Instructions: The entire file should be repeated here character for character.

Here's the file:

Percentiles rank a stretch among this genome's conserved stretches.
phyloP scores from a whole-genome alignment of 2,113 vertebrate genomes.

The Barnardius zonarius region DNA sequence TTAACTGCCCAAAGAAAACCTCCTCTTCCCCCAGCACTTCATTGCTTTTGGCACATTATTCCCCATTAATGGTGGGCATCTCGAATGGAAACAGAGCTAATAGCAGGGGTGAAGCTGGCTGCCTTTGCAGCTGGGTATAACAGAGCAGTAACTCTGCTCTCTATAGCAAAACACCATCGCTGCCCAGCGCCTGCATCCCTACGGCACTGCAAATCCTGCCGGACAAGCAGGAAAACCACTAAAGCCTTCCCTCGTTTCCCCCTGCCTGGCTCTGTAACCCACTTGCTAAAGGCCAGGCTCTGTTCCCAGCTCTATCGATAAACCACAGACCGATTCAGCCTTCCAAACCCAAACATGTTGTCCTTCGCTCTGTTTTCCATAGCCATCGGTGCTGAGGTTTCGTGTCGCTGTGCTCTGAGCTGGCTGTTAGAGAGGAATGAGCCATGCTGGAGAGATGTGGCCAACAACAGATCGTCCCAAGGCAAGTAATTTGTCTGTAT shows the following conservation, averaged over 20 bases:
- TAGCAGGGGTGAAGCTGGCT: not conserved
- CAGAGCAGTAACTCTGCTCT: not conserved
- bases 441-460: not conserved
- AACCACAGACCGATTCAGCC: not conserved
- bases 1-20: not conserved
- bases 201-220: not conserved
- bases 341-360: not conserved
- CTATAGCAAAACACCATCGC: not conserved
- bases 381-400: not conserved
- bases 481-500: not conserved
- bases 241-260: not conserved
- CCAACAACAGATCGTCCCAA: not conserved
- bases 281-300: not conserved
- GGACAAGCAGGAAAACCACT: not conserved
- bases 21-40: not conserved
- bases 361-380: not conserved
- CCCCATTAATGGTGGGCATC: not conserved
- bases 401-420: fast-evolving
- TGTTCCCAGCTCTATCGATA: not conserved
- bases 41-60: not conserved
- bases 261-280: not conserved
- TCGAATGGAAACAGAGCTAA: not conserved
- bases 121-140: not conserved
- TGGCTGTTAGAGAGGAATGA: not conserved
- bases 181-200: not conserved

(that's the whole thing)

Percentiles rank a stretch among this genome's conserved stretches.
phyloP scores from a whole-genome alignment of 2,113 vertebrate genomes.

The Barnardius zonarius region DNA sequence TTAACTGCCCAAAGAAAACCTCCTCTTCCCCCAGCACTTCATTGCTTTTGGCACATTATTCCCCATTAATGGTGGGCATCTCGAATGGAAACAGAGCTAATAGCAGGGGTGAAGCTGGCTGCCTTTGCAGCTGGGTATAACAGAGCAGTAACTCTGCTCTCTATAGCAAAACACCATCGCTGCCCAGCGCCTGCATCCCTACGGCACTGCAAATCCTGCCGGACAAGCAGGAAAACCACTAAAGCCTTCCCTCGTTTCCCCCTGCCTGGCTCTGTAACCCACTTGCTAAAGGCCAGGCTCTGTTCCCAGCTCTATCGATAAACCACAGACCGATTCAGCCTTCCAAACCCAAACATGTTGTCCTTCGCTCTGTTTTCCATAGCCATCGGTGCTGAGGTTTCGTGTCGCTGTGCTCTGAGCTGGCTGTTAGAGAGGAATGAGCCATGCTGGAGAGATGTGGCCAACAACAGATCGTCCCAAGGCAAGTAATTTGTCTGTAT shows the following conservation, averaged over 20 bases:
- TAGCAGGGGTGAAGCTGGCT: not conserved
- CAGAGCAGTAACTCTGCTCT: not conserved
- bases 441-460: not conserved
- AACCACAGACCGATTCAGCC: not conserved
- bases 1-20: not conserved
- bases 201-220: not conserved
- bases 341-360: not conserved
- CTATAGCAAAACACCATCGC: not conserved
- bases 381-400: not conserved
- bases 481-500: not conserved
- bases 241-260: not conserved
- CCAACAACAGATCGTCCCAA: not conserved
- bases 281-300: not conserved
- GGACAAGCAGGAAAACCACT: not conserved
- bases 21-40: not conserved
- bases 361-380: not conserved
- CCCCATTAATGGTGGGCATC: not conserved
- bases 401-420: fast-evolving
- TGTTCCCAGCTCTATCGATA: not conserved
- bases 41-60: not conserved
- bases 261-280: not conserved
- TCGAATGGAAACAGAGCTAA: not conserved
- bases 121-140: not conserved
- TGGCTGTTAGAGAGGAATGA: not conserved
- bases 181-200: not conserved